Paradise Lost

Once upon a time, the Chagossians were a small community living a simple life in three beautiful coral islands in the middle of the Indian Ocean. In the 1960s, this innocent world was violated by the intrusion of global politics, as the UK – to which the Chagos Islands belong – decided to lease the central island, Diego Garcia, to the US for use as a military base. The Chagossians were forcibly removed from their homeland and relocated between Mauritius and Seychelles, where they have lived in poverty ever since.

The Chagossians began a legal battle to be allowed to return in their homeland. In 2000, they won a legal case against the UK government. The government started a feasibility study on the resettlement of the Chagossians in the two smaller islands of the archipelago. Things seemed to be finally changing for the better for the Chagossians. But then 9/11 happened, the feasibility study was produced and the UK decided that, after all, it would not support resettlement of the island. It was too expansive and posing security risks. The Chagossians tried to challenge this decision through another case – with no avail, as in 2008 the UK’s highest court said that the Chagossians’ have no right to resettlement.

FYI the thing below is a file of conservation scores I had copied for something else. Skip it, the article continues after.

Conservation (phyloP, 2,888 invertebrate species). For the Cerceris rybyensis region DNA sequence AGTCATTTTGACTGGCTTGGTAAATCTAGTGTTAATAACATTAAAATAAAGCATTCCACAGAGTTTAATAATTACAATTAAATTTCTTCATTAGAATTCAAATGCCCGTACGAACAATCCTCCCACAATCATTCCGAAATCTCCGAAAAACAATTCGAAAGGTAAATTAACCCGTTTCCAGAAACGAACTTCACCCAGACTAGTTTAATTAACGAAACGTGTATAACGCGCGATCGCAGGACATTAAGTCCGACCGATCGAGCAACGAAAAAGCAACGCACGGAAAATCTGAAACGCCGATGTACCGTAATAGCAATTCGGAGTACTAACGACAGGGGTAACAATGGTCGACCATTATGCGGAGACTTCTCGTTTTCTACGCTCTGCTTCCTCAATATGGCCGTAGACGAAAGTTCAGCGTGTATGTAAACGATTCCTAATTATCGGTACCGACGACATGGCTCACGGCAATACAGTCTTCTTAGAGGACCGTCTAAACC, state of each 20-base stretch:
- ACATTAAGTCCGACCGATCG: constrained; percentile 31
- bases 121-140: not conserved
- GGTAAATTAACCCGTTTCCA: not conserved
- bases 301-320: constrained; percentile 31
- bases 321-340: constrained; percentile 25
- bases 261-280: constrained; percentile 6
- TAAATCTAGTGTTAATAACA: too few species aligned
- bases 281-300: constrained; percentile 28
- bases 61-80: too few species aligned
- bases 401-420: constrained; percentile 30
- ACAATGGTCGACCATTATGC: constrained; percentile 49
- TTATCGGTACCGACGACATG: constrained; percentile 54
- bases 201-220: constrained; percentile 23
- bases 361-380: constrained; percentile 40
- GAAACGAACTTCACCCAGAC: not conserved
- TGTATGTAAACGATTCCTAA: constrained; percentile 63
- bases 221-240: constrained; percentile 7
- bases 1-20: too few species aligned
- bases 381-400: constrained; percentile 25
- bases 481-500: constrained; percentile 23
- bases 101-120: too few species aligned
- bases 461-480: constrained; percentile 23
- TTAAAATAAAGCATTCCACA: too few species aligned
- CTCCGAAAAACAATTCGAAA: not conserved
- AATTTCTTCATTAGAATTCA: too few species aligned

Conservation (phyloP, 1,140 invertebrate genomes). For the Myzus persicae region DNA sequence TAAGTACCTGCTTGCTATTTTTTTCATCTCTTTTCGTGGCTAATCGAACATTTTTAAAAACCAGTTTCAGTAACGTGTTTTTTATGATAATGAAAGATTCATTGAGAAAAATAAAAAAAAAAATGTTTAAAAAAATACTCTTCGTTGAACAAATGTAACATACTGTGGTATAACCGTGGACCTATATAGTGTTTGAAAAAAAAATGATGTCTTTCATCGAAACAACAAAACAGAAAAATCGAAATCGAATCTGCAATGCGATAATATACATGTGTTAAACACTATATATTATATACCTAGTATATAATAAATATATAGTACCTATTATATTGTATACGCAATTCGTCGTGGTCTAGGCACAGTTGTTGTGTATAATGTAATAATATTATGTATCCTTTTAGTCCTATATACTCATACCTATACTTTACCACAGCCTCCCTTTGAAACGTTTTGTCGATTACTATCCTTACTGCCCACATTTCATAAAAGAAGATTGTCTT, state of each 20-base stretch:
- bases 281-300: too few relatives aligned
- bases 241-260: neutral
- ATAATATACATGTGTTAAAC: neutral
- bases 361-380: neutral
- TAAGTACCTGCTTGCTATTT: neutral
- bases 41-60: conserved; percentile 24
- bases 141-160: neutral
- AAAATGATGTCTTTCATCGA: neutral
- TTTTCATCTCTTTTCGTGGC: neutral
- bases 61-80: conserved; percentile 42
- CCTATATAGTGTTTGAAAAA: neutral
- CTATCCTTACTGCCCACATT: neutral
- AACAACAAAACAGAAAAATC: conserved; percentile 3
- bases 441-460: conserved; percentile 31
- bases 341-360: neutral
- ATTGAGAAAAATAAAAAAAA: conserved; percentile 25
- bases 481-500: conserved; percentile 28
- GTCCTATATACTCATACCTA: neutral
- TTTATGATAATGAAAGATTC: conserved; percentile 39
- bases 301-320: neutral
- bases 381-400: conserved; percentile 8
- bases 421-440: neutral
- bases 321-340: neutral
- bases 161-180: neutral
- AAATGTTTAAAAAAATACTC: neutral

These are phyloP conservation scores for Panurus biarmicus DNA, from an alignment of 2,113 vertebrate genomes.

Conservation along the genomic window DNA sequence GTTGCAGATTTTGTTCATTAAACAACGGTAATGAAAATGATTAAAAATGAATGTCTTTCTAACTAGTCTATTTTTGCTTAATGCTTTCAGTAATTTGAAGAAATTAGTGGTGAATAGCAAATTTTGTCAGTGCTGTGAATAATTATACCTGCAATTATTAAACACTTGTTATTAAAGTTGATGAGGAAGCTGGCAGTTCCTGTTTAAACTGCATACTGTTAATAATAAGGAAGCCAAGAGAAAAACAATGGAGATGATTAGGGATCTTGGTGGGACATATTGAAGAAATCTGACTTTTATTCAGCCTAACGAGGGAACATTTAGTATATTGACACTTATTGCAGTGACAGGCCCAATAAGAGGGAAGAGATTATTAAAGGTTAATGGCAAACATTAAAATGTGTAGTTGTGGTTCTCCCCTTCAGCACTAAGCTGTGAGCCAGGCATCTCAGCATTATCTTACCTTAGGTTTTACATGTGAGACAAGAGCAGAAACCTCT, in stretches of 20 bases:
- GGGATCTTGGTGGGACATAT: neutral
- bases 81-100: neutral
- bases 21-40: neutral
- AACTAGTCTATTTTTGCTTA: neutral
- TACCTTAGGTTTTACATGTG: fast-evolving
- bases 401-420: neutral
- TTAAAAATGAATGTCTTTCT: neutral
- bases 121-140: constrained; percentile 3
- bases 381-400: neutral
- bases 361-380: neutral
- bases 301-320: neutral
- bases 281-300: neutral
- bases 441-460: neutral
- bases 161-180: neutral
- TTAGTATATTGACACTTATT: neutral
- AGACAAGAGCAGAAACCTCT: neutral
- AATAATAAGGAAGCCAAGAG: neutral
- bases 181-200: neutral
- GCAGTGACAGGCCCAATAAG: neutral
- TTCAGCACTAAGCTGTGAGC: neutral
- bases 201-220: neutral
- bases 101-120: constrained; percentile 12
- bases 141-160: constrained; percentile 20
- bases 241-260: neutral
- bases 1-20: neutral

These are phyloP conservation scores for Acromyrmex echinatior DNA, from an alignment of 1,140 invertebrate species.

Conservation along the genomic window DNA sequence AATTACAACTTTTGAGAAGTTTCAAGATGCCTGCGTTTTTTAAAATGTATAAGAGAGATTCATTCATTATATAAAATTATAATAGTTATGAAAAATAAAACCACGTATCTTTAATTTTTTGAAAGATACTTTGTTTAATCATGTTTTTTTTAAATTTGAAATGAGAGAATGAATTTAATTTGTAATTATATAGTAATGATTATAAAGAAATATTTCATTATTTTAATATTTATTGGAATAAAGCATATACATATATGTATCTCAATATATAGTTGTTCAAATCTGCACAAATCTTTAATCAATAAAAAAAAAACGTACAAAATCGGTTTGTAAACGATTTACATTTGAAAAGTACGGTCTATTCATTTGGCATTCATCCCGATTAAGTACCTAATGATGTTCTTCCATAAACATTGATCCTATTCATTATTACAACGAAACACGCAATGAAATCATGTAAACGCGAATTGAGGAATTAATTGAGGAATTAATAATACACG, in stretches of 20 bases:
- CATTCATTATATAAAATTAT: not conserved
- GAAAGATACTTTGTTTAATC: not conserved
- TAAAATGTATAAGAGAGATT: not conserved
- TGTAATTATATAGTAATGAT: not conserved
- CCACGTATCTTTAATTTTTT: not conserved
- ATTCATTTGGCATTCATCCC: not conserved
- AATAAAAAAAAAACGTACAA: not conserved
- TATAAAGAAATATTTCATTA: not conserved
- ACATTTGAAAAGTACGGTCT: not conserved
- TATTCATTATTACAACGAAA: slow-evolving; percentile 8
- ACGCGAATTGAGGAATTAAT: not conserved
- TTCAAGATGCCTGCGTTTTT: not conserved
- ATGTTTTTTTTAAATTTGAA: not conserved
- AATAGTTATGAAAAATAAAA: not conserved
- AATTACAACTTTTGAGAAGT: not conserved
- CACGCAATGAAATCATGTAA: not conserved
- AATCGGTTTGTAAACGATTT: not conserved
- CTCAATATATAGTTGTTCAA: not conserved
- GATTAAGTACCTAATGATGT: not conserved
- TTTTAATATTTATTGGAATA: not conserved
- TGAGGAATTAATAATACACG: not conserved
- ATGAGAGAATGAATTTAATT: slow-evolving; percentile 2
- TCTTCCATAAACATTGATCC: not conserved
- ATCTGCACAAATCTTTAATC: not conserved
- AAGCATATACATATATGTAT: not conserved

The judgement was criticised as a victory of law over justice. The Chagossians were told that there is nothing wrong with being deprived of a fundamental right through a decision of the state, as “the law gives it and the law may take it away”. The Chagossians’ battle has continued, and now the lease to the US is coming up for renewal. Will the UK evict the US’s infamous base and give Diego Garcia back to its people?

This story is a short summary of a legal decision. You can read the full text here

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